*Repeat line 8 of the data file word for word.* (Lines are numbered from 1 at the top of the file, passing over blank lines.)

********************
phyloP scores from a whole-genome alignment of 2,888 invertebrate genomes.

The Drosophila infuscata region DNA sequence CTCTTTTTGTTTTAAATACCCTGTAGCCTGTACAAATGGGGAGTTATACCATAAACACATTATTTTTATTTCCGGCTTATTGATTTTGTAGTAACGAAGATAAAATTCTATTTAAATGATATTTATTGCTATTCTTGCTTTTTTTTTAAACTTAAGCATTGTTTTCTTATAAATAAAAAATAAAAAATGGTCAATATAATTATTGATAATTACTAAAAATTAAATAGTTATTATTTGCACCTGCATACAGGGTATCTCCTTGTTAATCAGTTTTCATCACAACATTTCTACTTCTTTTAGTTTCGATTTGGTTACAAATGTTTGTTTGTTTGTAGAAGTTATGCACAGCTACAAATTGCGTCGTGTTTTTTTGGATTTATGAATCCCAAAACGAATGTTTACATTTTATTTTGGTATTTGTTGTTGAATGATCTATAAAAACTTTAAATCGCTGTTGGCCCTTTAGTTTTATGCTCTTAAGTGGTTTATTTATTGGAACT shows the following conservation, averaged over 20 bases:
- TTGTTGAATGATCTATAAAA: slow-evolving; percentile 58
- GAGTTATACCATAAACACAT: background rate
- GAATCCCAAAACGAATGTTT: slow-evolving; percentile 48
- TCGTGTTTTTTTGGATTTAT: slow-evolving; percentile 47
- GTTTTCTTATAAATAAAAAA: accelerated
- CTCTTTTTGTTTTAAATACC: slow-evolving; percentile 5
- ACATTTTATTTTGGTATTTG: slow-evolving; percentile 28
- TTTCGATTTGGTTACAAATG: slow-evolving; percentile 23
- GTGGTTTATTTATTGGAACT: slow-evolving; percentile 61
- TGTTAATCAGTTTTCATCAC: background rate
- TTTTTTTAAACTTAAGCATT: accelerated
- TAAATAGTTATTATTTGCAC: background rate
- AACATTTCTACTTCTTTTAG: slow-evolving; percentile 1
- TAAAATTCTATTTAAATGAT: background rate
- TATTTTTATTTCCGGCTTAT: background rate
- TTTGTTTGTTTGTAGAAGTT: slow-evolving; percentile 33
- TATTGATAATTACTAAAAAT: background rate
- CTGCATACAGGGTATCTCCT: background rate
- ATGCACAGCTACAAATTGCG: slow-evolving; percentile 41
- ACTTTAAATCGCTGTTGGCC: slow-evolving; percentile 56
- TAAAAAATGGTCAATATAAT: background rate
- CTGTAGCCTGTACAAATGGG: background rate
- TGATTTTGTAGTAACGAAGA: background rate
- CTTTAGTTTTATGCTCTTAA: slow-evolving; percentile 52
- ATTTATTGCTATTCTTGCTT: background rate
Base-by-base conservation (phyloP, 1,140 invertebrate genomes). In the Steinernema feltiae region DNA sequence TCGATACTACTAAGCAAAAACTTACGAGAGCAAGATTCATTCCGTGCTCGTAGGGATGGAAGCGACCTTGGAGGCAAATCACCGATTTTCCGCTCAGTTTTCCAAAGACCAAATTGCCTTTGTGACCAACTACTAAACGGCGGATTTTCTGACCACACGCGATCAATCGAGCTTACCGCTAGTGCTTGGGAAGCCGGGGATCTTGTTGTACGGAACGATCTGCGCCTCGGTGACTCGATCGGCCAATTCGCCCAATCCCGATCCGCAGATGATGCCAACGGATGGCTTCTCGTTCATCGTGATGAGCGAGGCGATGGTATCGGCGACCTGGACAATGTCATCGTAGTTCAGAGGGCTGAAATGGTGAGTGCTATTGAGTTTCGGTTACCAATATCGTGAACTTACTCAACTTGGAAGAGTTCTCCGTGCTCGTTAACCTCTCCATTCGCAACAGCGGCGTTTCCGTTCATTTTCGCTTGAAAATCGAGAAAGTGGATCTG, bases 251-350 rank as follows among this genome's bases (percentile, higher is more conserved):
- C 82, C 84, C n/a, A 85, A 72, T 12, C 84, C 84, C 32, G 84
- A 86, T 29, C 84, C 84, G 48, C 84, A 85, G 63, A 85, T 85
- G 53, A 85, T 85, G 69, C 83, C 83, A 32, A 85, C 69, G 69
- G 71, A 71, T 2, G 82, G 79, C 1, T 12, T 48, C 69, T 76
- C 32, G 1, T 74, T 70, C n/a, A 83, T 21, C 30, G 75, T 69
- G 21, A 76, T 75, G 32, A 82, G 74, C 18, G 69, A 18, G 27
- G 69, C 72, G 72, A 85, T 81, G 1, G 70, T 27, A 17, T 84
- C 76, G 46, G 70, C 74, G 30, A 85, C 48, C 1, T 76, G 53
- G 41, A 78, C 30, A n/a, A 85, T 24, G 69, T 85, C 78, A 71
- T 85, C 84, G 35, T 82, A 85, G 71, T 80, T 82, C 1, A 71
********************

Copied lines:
- CTCTTTTTGTTTTAAATACC: slow-evolving; percentile 5